While clicking around last night, I happened upon a 2011 Michael Lind article at Slate, Why Libertarians Apologize for Autocracy. He argued that libertarianism really is incompatible with democracy. I think he is right about that claim, although if you talk to actual libertarians, you will usually find that they are delusional. In my experience, most of them think that libertarianism is unpopular only because the people don’t know just how great it would be. The serious libertarian thinkers, however, know that libertarianism goes against the very idea democratic rule.
Lind noted that the two irradiating lights of the libertarian movement—Friedman and Hayek—very much saw the fundamental problem. You should read Lind’s article for his take and all the historical evidence. I will explain it here from my own perspective. Liberal democracies are the result of people starting with the idea that they want to maximize everyone’s freedom. Over time, they find that it is necessary to enact laws that go against the “maximum freedom” doctrine of libertarianism because, for example, my next door neighbor’s freedom to pollute is interfering with my freedom to live a healthy life. So people who are looking to maximize overall freedom naturally move in the direction of liberal democracy.
The problem with the likes of Friedman and Hayek is their focus on “maximum freedom.” They both want to remove all government-caused diminution of freedom, but don’t care about other things that reduce freedom. What this means is that they are interested in maximizing the freedom of those who, in a liberal democracy, already have the most freedom. Consider public schools. There are a number of reasons for having them, but one is compensate for the vagaries of birth. It should be clear to everyone that the freedom gained by public education is vastly greater than the cost of taxes to pay for it. Except it isn’t to the libertarian.
So libertarians find themselves interested only in one side of the freedom equation. They are looking to create a society in which some people have the maximum possible freedom. But you don’t need libertarianism for that! Kim Jong-un and his associates have the maximum possible freedom. So it is no surprise that libertarians would gravitate toward despots like Pinochet, who (unlike Kim Jong-un) use the language of free markets.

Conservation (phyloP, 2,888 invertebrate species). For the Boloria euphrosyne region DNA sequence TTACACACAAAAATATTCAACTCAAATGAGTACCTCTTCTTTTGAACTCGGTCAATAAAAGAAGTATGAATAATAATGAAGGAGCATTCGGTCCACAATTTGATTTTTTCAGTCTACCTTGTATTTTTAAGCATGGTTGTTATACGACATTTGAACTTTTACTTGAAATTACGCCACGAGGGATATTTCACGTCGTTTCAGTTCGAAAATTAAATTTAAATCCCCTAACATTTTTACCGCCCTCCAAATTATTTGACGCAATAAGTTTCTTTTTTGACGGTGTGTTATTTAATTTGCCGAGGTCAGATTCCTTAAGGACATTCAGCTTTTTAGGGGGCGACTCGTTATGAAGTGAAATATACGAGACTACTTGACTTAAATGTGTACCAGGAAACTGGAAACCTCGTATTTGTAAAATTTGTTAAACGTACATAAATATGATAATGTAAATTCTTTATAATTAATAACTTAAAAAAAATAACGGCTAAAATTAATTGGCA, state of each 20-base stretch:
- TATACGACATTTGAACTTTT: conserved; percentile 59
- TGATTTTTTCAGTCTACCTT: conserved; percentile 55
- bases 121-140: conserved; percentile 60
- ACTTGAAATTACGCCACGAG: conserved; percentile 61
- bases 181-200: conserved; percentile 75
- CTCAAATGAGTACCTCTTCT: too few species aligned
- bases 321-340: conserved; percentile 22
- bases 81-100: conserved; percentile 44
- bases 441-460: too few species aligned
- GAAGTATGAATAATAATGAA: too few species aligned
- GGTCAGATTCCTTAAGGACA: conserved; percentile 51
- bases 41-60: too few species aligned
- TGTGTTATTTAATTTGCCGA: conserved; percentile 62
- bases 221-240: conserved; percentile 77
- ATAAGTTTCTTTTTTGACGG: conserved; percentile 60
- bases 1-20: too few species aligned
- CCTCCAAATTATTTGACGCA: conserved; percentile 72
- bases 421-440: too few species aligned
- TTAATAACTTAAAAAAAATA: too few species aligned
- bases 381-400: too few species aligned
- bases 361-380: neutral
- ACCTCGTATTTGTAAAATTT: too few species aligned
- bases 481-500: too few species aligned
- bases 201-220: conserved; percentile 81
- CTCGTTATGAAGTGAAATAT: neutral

It may seem shocking that many libertarians think that an autocrat could set up a libertarian utopia and once completed, the autocrat would just yield power. But libertarians are not known for their deep thought or understanding of human psychology. And note how much this idea sounds like Stalinism, where there was only going to be a dictatorship until the communist utopia was realized. And this is more and more how libertarians seem to me: like communists of the 1920s. But the truth is that Milton Friedman didn’t actually care who was running the government, as long as the rich got to do what they wanted.
Lind noted one of the most interesting contradictions of libertarian thought. It may claim to care about freedom in a general sense, but all its followers are ever interested in are issues of economic freedom. And it isn’t just any economic freedom—it is the economic freedom of those who are already rich. Consider this:
Lind doesn’t mention it, but the libertarians have been worse than apathetic to real issues of freedom like civil rights and police abuse. They have been antagonistic toward them. They always find some way to disagree with them. I never get into an argument with a libertarian in which they don’t at some point mention that local government is always better. They can’t seem to accept the fact that the worst domestic abuses of the government over the last century have been by state and local governments. Nor do they engage with the fact that “states’ rights” is code for anti-democratic and racist state policies. (Lind also noted that Confederate President and American traitor Jefferson Davis was posthumously inducted into the “libertarian hall of fame.”) Libertarian thought is not about freeing the average man; it is about enslaving him.
So I completely agree with Lind that libertarianism is incompatible with democracy. In fact, I’ll go further. I think that idea is cooked into the libertarian philosophy itself.